The Fed and global growth are the main themes for 2016.
As of early December, the Fed had given strong indications that it would likely begin raising short-term interest rates this month by pushing up the federal funds target rate. Starting the credit-tightening cycle is an important milestone in the economic expansion. However, more important for future economic performance is the pace of rate increases.
In many of their public statements, Fed policy makers have stressed their intention to increase rates gradually to avoid undermining growth. Infrequent and small rate increases will be more easily absorbed by consumers and businesses. Higher borrowing costs tend to restrain consumer spending and business investment. Slower rate increases may also soften the upward pressure on the dollar from the policy liftoff. The rising dollar already has had a negative effect on U.S. exports and imports as well as global commodities.
Global growth is the second area that could significantly affect the American economy. While the U.S. depends less on exports than some other developed markets, the combination of a rising dollar and weak international economies can still have consequences. The secondary effects on global commodities and capital flows, as well as overseas profits earned by U.S. multinational companies, can also influence U.S. economic activity.
Ongoing economic struggles in Europe, compounded by the Nov. 13 terrorist attacks in Paris, the ongoing refugee crisis, stagnation in Japan, difficulties in emerging markets across Latin America and Asia, and the recent slowdown in China can all have a negative influence on the U.S. Forecasts from the International Monetary Fund suggest global economic growth could remain weak next year (Chart 1), leaving the U.S. to rely even more on internal growth drivers, particularly consumer spending and business investment.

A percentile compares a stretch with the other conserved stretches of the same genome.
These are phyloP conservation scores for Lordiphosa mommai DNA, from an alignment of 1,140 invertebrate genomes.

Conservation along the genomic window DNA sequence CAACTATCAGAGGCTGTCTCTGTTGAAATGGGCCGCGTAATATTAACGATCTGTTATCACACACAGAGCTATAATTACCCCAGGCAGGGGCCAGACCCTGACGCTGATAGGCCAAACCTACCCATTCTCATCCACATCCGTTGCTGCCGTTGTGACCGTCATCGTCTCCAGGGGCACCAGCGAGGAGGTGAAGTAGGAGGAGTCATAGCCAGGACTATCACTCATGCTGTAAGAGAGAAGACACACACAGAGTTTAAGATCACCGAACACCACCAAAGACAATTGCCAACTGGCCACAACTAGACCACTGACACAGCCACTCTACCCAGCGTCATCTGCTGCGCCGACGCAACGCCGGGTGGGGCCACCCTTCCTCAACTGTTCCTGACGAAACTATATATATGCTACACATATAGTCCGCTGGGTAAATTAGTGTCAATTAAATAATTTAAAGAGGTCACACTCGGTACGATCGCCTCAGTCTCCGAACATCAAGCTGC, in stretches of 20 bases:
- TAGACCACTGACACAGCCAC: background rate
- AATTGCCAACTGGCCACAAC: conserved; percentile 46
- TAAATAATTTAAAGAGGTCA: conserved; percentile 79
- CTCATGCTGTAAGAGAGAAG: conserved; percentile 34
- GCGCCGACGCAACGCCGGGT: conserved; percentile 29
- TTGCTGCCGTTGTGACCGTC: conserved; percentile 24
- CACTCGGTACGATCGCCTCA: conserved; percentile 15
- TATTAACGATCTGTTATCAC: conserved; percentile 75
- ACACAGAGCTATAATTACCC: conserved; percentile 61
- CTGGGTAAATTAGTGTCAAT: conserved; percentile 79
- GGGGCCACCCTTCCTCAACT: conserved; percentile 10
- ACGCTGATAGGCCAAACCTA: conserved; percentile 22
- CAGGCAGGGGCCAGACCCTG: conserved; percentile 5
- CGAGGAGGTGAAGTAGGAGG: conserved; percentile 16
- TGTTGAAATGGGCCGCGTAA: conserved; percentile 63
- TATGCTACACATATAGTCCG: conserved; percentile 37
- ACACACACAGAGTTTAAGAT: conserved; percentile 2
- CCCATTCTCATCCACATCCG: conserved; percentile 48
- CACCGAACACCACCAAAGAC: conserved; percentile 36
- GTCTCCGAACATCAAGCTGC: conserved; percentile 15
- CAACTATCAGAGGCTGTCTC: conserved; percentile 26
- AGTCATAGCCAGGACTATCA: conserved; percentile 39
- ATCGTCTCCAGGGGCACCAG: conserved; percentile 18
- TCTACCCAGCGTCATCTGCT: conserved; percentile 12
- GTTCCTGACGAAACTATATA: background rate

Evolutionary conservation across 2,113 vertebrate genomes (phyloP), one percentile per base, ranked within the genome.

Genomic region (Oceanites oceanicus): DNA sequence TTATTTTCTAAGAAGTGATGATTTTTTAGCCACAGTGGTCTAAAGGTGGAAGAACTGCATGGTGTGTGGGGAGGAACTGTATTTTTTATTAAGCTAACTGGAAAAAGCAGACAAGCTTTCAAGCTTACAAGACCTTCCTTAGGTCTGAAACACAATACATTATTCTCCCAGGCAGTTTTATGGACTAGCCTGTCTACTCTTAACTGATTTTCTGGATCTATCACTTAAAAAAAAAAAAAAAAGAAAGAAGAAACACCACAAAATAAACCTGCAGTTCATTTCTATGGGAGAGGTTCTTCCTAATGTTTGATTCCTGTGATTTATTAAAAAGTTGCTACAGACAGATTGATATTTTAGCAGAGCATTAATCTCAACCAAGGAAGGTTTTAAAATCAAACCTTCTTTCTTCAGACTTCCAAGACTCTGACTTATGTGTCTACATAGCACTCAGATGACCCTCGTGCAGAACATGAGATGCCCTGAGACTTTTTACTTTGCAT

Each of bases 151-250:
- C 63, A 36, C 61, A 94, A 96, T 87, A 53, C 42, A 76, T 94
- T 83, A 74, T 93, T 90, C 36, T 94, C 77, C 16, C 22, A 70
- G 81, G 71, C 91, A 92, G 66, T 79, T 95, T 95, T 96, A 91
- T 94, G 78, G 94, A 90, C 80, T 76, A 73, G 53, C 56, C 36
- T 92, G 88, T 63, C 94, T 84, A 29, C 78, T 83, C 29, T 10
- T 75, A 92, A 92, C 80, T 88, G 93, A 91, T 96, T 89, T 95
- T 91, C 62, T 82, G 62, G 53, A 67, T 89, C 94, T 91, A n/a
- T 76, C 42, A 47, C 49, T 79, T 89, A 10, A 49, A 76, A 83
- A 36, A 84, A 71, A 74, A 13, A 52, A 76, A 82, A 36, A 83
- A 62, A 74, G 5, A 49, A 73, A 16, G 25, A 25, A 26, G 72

We will be watching a range of other key indicators that reflect the evolution of the current business cycle. The most important ones are shown in Table 1.
Coming in January: a new Business-Cycle Conditions model
In our November evaluation, 56 percent of our leading indicators were trending higher, up from 50 percent in October. November marks the 75th consecutive month at or above 50 percent. With our Leaders’ index rising to 56 percent and our cyclical score holding at 70, we see little recession risk over the next six to 12 months.
The proportion of expanding coincident indicators held at 80 percent in November, reflecting some ongoing weakness in the economy. Among our six coincident indicators, four were viewed as clearly expanding while one was viewed as probably contracting. One was evaluated as having an indeterminate trend. All four expanding indicators reached new cyclical highs.
The proportion of lagging indicators judged to be expanding dropped to 80 percent in November from 100 percent in October. Four indicators were expanding and hit new cycle highs, while one had an indeterminate trend and the sixth was probably contracting. Overall, the percentage of expanding leading indicators and the cyclical score for our leading indicators suggest an expanding economy and a relatively low probability of recession (Chart 2).
Next month AIER will introduce an updated version of our Business-Cycle Conditions model. One of the most important changes is moving the subjective element from the model calculation to the model interpretation. Under our current model AIER researchers review each indicator qualitatively and evaluate the trends. In the new model trends are assessed quantitatively. Researchers then will use their knowledge of the economy to interpret their meaning. We are confident that the new model will offer new insights into business-cycle trends.
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